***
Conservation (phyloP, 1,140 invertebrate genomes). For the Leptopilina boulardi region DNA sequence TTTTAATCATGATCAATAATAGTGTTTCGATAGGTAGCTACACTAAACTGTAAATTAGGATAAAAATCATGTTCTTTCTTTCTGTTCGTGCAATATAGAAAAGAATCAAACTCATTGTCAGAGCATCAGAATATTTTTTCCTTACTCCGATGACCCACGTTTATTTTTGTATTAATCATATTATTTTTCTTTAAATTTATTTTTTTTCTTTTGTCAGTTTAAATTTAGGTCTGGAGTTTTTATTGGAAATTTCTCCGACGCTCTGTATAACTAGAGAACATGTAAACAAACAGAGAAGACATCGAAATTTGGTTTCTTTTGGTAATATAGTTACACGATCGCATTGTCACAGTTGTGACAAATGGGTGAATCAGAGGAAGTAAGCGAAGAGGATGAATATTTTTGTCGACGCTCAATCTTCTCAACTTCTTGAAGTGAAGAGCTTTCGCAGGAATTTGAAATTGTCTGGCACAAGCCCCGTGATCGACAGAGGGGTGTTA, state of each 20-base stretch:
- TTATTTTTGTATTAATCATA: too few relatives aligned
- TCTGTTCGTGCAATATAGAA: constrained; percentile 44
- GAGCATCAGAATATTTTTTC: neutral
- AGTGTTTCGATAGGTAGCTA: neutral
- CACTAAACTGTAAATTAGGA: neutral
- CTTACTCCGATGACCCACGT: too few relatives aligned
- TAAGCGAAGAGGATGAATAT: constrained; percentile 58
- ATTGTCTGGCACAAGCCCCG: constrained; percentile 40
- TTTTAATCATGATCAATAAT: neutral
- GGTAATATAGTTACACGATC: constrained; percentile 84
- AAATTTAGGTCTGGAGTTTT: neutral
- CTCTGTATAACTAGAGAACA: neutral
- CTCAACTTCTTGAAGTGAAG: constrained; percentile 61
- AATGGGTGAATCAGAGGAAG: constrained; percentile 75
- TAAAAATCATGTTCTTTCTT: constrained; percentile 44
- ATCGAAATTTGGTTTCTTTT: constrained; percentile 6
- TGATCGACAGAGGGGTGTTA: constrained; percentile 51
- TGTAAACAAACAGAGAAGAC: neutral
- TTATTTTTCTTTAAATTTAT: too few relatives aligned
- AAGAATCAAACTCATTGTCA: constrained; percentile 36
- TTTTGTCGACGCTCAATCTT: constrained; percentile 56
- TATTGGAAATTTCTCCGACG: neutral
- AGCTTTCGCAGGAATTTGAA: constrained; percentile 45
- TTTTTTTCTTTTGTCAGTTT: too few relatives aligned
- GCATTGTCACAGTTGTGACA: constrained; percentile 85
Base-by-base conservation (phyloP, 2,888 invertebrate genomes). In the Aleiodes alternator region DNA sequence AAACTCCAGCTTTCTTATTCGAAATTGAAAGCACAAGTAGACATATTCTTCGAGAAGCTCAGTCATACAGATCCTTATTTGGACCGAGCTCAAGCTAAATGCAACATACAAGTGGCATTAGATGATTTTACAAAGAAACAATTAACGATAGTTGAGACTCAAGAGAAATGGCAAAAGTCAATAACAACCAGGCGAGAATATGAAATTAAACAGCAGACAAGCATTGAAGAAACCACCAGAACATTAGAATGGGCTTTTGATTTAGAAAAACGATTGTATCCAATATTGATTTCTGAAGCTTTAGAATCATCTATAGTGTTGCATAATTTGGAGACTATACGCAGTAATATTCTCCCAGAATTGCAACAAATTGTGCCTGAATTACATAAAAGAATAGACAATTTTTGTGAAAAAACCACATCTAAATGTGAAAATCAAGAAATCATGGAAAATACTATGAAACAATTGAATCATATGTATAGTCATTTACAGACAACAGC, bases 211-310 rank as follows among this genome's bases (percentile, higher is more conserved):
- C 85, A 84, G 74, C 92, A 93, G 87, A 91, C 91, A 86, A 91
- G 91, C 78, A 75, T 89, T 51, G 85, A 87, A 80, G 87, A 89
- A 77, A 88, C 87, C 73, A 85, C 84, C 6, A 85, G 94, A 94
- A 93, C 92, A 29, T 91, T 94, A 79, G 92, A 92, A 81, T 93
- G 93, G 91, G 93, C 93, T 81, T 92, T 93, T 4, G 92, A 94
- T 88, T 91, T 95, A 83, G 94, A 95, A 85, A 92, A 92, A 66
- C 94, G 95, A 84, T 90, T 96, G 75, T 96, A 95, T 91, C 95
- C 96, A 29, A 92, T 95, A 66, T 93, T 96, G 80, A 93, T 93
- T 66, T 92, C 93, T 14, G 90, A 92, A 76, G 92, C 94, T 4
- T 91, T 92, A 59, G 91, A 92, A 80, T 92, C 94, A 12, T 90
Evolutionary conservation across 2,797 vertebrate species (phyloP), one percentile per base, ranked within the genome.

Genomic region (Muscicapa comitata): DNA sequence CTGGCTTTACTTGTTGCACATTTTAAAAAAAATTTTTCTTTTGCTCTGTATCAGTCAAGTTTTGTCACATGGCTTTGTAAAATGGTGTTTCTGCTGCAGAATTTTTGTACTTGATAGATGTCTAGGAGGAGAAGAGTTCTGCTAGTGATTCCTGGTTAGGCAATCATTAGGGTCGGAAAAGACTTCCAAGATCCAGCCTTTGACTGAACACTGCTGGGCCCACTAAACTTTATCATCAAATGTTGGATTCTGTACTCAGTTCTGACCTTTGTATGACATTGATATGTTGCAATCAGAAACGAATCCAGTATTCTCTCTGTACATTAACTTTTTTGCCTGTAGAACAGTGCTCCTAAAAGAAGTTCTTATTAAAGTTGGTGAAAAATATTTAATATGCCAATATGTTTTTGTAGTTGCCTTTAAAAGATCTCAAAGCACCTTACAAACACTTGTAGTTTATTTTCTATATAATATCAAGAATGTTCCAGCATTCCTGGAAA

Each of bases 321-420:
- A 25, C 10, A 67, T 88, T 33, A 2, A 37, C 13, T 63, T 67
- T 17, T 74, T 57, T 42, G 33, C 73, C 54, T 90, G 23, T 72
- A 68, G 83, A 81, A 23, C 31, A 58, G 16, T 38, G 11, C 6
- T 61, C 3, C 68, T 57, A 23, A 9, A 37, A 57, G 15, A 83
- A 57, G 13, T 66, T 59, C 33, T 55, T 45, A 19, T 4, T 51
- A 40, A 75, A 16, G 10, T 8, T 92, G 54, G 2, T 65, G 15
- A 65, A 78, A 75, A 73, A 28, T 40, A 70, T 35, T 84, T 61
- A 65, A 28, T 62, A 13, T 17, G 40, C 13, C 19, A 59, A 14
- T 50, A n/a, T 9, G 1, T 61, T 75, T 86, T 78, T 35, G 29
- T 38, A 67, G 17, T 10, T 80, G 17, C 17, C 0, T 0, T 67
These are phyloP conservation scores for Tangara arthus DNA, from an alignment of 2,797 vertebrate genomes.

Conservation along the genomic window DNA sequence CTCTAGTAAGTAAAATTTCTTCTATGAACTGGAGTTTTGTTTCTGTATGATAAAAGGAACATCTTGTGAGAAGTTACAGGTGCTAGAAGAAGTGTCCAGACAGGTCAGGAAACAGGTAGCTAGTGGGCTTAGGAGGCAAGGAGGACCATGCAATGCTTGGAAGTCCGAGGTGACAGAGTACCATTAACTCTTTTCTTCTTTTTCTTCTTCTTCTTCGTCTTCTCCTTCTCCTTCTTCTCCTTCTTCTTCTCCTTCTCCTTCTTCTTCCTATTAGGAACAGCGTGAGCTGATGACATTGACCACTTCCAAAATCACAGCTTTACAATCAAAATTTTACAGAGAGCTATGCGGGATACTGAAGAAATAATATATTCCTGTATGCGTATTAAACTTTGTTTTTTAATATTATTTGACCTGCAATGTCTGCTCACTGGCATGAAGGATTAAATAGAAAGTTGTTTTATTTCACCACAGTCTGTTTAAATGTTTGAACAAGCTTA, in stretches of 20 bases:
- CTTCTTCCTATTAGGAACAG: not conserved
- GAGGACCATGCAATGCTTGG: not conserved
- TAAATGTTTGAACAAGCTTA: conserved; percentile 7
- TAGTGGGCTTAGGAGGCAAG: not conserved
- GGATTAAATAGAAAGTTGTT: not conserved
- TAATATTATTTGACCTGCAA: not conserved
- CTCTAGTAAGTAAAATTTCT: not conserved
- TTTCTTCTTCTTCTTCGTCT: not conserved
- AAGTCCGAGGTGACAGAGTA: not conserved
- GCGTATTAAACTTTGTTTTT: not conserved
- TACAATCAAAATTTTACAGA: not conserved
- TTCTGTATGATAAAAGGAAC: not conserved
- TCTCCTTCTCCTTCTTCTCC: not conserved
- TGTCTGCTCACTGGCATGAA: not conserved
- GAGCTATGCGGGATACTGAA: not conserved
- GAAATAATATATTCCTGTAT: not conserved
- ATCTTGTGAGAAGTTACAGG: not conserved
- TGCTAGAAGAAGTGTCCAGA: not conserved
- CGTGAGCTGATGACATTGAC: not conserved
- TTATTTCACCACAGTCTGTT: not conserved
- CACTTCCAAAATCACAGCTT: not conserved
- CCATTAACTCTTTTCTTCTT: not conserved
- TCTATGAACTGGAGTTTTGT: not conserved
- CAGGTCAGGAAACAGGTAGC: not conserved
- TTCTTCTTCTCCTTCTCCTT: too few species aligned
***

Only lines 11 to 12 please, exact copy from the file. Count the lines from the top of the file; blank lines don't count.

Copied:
- GGTAATATAGTTACACGATC: constrained; percentile 84
- AAATTTAGGTCTGGAGTTTT: neutral